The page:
Development of Democratization Movement in South Korea
I happened to find this article whilst browsing through website of Freeman Spogli Institute, center for international studies in the Stanford University, in hopes of finding reasonable articles concentrating on South Korea. Written by professors Jung Hae Gu and Kim Ho Ki, the article concentrates analyzing the democratic movement in the Republic of Korea; its development, demonstrations, the state and socio-political circumstances behind the democratization process.
After the Korean War, agrarian country was rebuilt and urbanized whilst youth enrolled in to the universities, thus creating with demand of newspapers a new kind of intelligentsia. U.S. Military government, de facto ruler of the southern part of subcontinent between 1945 and 1948, established a strong political system to repel communism. However, the prolonged rule of Rhee Syngman, the dictator of R.O.K, caused criticism and new opposition party, Democratic Party, was established in 1955. Student-led demonstration which turned up to revolt, forced Rhee to withdraw after rigged elections in 1960.
However, General Park Chung-hee took the advantage of incompetence of Democratic Party-led government and took power with coup 1961. Students organized in 1967 demonstrations against amendment that would allow Park to continue his presidency. Militarizing the universities in the early 1970s established deep rooted unsatisfactory. 1973 rioting amongst students started again, after a murder of union worker and self-immolation of a factory worker Jeon Tae-il in 1971; social problems related to rapid industrialization and martial law in 1972 with Parks Yushin amendment to prolong his dictatorship enraged people. Park enforced the Yushin system during 1970s. The students also protested against Parks policy towards Japan which they considered humiliating to Korean people. Suicide of Jeon had secured students support to workers, and in 1979 after forcing the expulsion of Kim Young-sam, New Democratic Part President from National Assembly, massive demonstrations were broad. Situation finally escalated when leader of Korean Central Intelligence Agency murdered Park. Economic rise had guaranteed Parks legitimacy, but tightening grasp on power inevitably led to unpopularity of his regime, forcing it to resign.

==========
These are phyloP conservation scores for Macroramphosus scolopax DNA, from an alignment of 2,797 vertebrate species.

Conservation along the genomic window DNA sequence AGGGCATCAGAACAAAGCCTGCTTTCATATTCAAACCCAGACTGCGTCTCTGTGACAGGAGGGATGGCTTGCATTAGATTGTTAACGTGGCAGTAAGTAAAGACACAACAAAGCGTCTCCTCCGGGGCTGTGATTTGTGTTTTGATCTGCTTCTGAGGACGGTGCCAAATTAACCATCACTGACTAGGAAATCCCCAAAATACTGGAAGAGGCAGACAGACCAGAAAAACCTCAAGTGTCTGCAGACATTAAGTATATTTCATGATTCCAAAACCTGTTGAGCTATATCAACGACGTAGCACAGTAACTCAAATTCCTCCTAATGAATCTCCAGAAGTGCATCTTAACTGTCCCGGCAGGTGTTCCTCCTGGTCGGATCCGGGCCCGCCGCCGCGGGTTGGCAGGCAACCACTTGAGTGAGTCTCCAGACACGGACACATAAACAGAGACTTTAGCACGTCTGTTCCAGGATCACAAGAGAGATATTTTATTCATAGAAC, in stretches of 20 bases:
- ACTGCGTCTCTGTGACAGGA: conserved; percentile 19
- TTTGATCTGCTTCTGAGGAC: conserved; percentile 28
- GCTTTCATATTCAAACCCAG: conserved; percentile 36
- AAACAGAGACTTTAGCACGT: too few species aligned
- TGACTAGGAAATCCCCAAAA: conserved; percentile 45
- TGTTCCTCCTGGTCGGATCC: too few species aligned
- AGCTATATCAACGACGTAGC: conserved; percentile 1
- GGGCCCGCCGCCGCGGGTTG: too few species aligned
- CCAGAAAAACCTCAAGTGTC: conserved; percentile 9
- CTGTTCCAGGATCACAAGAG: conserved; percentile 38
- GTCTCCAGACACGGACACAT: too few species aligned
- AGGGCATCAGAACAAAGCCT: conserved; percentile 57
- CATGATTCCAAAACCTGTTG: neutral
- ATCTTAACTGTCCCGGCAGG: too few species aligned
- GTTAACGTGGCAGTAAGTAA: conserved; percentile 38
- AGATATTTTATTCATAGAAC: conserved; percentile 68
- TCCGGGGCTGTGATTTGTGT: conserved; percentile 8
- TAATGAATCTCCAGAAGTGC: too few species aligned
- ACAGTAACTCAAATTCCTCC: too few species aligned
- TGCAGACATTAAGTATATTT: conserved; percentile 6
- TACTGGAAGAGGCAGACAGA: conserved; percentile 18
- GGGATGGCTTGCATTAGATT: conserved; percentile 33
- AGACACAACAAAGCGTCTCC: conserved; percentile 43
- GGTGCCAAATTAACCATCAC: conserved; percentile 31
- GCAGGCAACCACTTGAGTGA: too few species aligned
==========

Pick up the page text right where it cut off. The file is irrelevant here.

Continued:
General Chun Doo-hwan took power from interim government with a coup in 1980, which led to massacre of Gwangju; suppression of riots in the city enraged people, which took rapidly over police stations and army supply depots, after which armed forces crushed rebellion bloodily. Chun regime purged rapidly officials and journalists critical towards the new regime, as well as establishing “Education Troops” to ”reform” population, resulting casualties in hundreds. In 1983, Chun regime decreased the control to polish its image for Seoul Olympics in 1988. Decrease of control resulted in activation of dissident movement again, and expelled politicians formed Council to the Promotion of Democracy. Blue-collar workers in large conglomerations had for the first time courage to go striking. Jung and Kim are making statement that massacre of Gwangju in 1980 and enragement caused by it was the key element for the new rise of democracy movement; however, they don’t justify their statement. After repressive operation following Seoul student demonstrations and death of student Park Jong-cheol 1987, Jung and Kim state that “citizens had no choice but […] street protests to bring democracy”. In1987, mass demonstrations lasting for 20 days, Chun regime had no confidence of suppressing demonstrations using military and declared amendment, which included e.g. direct election of president, a major victory to National Movement Headquarters to Win Democratic Constitution which, according to professors, eventually led to the democratic transformation.
Article written by professors Jung and Kim are analyzing quite well the situation, as well the socio-political changes (urbanization, industrialization and its problems) as well as birth of intelligentsia, thus taking look at longue durée effects of events. However, their statement about the direct effects of Gwangju massacre seems a bit too farfetched, especially without reasonable justifications; even when May 18th 1980 has generally been considered to be one most important days in history of Republic of Korea and caused outrage, the statement is revoked when considering evidence of all other events during 1980s. I’d also like to know the effects of possible North Korean infiltrations to the democratic movement; considering they bother to mention attack by North Korean Special Forces to presidential residence in January 1968 which needed significant military intelligence preparations, I’d like to read whether the northern political factor had anything to do (attempts of infiltration, funding, anything) with the movement, especially considering the opportunity of taking advantage of radicalized, disillusioned students.